1. The CM1 application server will need to make outbound connections over port 8443 (9443 for Staging) to your production web server. This is used for CM1 to write and retrieve content from your DTS database.
  2. The CM1 application server will need to make outbound connections over your FTP or SFTP port, 21 or 22 by default, to your production web server. This is so CM1 can transfer HTML files and other resources (CSS, image, JavaScript, etc. files) to your site’s root folder on your web server’s file system.

Note: depending on what FTP server software you use and your existing firewall rules, you may also have to configure your firewall to allow your FTP server to use a passive port range, or the Windows TCP/IP dynamic port range.

6.1 Verify ports:

After opening the required ports through your firewall, it is a good practice to use a tool such as telnet to verify that your changes have taken effect before proceeding. First, ensure that your CM1 application server has the telnet client installed (which is installed by default on most Linux machines, and is an optional feature for Windows Servers that can be easily added through the Server Manager application).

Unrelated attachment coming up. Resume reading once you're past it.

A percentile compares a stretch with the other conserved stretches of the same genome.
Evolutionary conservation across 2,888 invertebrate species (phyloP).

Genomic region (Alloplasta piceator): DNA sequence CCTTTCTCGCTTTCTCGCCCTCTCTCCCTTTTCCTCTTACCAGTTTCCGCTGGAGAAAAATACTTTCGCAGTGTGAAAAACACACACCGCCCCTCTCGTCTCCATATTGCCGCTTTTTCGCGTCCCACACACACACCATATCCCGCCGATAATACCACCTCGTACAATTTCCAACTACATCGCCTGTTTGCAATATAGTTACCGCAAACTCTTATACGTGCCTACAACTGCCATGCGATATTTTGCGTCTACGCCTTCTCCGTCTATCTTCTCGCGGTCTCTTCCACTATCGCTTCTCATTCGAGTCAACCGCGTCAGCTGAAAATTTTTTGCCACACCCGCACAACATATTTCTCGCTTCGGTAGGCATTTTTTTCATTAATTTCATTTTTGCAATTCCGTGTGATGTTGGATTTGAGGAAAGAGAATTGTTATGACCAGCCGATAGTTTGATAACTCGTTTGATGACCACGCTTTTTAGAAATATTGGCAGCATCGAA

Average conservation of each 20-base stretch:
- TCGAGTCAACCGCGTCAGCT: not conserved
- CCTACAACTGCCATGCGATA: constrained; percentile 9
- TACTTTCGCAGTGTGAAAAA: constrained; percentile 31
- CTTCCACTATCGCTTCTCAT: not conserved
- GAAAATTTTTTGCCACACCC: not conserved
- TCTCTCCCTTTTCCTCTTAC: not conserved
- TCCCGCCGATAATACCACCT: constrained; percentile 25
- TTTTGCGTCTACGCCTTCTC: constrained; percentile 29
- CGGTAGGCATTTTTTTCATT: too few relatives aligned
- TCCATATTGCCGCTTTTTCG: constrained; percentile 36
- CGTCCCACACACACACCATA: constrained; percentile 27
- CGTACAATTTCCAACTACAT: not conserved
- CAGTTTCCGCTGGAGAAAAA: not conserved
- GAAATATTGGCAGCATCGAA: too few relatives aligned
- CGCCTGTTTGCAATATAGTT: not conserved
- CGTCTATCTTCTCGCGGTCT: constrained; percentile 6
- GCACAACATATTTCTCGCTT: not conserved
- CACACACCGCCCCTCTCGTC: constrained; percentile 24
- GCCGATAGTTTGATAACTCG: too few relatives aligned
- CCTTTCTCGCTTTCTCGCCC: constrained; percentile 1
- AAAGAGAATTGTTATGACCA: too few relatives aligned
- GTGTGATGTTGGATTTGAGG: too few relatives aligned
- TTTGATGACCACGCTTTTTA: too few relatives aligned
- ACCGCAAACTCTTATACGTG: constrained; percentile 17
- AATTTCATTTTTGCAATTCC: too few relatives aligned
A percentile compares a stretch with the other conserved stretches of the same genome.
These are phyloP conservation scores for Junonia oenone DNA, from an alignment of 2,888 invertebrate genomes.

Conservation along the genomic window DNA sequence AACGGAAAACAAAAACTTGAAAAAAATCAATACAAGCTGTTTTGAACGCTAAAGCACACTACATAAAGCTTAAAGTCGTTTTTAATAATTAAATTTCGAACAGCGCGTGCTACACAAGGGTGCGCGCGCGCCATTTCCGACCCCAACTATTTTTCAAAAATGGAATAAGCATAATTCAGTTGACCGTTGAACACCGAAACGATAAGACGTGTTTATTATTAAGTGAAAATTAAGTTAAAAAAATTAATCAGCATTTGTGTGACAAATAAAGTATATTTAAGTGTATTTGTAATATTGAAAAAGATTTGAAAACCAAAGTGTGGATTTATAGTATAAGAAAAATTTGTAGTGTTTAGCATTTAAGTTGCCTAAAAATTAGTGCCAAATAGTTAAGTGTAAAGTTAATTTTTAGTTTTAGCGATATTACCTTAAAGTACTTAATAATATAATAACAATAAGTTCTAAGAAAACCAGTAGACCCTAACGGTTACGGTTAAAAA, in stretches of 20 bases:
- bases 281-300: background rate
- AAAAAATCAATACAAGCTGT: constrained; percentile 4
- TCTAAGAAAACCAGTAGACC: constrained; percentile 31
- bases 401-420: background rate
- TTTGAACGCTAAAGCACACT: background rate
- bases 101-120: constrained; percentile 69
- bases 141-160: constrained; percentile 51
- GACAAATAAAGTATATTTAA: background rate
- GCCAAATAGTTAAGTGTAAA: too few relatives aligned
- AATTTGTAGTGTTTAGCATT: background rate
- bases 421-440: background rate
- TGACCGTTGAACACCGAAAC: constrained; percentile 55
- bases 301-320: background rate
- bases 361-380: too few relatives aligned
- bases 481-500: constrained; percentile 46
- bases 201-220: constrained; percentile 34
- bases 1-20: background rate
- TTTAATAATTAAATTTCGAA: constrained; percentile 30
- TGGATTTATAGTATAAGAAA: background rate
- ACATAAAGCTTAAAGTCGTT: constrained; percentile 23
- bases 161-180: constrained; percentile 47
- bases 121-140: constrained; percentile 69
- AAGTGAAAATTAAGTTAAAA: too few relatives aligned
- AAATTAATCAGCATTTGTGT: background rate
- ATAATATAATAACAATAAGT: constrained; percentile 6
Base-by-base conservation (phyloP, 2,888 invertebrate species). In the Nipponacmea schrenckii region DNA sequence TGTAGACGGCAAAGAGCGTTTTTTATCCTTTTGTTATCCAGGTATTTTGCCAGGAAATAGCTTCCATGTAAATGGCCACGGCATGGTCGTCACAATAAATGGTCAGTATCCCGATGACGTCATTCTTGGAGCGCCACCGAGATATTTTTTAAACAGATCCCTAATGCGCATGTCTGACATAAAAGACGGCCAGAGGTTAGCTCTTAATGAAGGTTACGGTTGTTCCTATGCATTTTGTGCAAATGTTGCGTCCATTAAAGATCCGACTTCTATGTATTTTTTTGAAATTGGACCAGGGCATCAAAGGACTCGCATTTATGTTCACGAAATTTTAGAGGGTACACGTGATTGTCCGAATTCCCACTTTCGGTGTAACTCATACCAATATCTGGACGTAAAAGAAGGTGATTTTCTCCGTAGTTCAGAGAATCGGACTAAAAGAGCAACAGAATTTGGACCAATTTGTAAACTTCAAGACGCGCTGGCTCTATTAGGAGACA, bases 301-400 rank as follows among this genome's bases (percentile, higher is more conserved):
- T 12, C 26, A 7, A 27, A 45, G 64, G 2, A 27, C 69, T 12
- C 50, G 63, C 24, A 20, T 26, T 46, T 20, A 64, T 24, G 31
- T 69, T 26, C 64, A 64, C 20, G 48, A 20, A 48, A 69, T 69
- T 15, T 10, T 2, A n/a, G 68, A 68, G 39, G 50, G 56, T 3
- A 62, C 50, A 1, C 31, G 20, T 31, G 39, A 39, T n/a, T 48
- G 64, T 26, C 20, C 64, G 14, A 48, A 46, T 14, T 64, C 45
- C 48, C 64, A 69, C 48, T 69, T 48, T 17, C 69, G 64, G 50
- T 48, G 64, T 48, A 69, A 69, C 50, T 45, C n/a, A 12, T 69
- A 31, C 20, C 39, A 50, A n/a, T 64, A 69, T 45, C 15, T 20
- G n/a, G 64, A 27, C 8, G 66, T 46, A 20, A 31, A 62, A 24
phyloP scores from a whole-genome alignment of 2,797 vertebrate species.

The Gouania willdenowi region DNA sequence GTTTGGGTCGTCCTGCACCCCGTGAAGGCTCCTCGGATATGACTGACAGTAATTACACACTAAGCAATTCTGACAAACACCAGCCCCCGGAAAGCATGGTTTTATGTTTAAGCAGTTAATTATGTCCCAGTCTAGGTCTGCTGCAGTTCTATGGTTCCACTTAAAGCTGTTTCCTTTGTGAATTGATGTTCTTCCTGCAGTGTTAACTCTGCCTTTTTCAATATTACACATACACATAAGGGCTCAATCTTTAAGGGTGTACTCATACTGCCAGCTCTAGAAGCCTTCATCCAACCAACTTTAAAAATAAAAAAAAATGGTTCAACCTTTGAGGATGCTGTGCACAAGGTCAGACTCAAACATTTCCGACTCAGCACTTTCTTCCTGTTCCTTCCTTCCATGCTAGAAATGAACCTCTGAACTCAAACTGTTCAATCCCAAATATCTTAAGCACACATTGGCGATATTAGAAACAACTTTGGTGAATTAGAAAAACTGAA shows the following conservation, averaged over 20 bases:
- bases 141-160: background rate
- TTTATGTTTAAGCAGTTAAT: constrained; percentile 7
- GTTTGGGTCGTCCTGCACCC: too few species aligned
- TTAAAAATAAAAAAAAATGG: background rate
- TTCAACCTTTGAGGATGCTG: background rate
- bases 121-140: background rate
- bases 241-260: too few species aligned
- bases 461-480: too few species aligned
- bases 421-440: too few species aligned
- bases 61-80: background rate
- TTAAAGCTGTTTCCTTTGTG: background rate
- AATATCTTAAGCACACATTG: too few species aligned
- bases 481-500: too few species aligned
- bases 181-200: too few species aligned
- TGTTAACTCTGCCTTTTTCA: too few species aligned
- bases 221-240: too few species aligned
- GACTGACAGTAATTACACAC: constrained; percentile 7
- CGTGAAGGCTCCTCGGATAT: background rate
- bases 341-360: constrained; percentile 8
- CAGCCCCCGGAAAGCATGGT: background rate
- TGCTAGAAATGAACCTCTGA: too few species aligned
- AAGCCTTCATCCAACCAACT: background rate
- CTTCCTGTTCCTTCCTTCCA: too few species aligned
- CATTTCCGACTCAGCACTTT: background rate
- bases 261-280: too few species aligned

From the CM1 application server, run this command from a command prompt or terminal window:

telnet {admin-connection-url} 8443

Where {admin-connection-url} matches the hostname in the admin-connection-url element identified in the above section (e.g. webserver.percussion.local). Next, run:

telnet {web_server_hostname} {ftp_port}

Where {web_server_hostname} and {ftp_port} matches your FTP server setup.

If both connections are successful, they should process immediately, and you will be faced with a blank screen with a blinking cursor. If the connection is being blocked by your firewall, you will receive a time-out error message.

7. Operate the DTS Tomcat:

7.1 Windows:

Assuming you have followed the steps in section 1.1 of this document to install the DTS Tomcat service, use this procedure to start and stop the DTS Tomcat:

Start the DTS Tomcat by starting the “Percussion DTS” service in Windows Services.

Stop the DTS Tomcat by stopping the “Percussion DTS” service.

7.2 Linux:

From a terminal window, navigate to the DTS Tomcat’s installation root directory and run this command to start the server:

nohup ./ &

To stop the DTS, run:


Note that “nohup” and “&” can be used when running the startup script (as in the example above) to ensure that the process is not tied to your terminal window.